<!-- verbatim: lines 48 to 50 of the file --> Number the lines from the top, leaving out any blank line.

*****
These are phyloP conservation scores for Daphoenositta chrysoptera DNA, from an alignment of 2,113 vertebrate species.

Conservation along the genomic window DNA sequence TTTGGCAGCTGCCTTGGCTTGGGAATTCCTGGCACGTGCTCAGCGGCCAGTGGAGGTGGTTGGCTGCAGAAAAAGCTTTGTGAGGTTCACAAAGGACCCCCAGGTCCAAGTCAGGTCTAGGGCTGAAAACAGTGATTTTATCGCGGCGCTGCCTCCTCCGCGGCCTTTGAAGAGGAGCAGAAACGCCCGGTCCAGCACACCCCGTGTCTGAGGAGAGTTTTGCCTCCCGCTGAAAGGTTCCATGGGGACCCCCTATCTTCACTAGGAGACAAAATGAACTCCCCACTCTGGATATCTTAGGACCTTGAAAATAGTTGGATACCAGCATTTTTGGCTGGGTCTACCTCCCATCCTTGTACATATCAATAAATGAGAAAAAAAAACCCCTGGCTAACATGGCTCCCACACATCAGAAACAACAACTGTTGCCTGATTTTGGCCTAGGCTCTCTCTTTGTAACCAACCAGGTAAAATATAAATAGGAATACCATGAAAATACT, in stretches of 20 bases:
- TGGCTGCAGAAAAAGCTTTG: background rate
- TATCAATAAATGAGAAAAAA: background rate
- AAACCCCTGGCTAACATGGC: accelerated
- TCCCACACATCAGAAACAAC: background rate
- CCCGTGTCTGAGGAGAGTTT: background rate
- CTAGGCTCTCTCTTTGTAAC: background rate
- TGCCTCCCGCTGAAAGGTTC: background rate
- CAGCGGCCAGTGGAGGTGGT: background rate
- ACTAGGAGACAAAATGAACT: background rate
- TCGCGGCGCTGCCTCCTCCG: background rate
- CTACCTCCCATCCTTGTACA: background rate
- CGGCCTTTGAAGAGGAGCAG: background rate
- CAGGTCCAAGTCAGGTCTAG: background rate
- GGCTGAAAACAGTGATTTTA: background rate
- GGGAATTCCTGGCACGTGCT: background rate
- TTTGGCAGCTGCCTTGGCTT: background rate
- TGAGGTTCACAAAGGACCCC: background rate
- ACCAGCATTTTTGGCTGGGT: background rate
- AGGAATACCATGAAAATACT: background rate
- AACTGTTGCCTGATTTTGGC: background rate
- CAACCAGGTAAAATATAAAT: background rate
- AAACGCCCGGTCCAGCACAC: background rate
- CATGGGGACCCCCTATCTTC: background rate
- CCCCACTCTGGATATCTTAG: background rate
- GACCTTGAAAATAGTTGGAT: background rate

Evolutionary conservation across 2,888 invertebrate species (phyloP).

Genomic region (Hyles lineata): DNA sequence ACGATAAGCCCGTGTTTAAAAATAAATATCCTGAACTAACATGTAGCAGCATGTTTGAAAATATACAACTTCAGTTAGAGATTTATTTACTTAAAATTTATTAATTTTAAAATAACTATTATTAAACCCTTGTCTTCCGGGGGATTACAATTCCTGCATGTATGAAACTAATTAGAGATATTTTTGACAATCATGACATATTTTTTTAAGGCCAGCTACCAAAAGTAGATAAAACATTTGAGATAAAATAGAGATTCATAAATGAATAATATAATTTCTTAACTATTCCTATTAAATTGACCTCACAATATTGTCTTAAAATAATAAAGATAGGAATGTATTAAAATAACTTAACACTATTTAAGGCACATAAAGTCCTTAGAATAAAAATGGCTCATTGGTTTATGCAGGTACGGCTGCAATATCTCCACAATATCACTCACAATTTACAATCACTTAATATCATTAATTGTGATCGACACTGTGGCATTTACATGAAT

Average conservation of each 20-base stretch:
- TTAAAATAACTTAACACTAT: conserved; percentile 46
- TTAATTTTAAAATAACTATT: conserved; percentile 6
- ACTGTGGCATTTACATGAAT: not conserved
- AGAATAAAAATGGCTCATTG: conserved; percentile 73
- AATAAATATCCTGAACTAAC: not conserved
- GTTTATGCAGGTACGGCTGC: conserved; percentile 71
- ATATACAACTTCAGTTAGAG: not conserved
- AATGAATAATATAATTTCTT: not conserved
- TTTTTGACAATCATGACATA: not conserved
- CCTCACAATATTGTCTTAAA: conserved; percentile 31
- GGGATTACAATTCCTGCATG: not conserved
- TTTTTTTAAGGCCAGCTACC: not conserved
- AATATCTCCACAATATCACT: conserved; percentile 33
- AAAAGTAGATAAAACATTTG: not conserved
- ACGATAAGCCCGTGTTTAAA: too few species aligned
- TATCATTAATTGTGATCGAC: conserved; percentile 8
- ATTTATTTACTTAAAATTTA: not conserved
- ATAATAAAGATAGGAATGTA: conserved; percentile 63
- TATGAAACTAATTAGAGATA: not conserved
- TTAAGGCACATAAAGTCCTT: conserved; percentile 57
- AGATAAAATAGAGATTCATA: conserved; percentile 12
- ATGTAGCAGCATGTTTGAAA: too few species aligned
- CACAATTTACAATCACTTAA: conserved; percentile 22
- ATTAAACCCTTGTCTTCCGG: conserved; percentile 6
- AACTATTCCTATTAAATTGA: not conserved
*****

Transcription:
- ATAATAAAGATAGGAATGTA: conserved; percentile 63
- TATGAAACTAATTAGAGATA: not conserved
- TTAAGGCACATAAAGTCCTT: conserved; percentile 57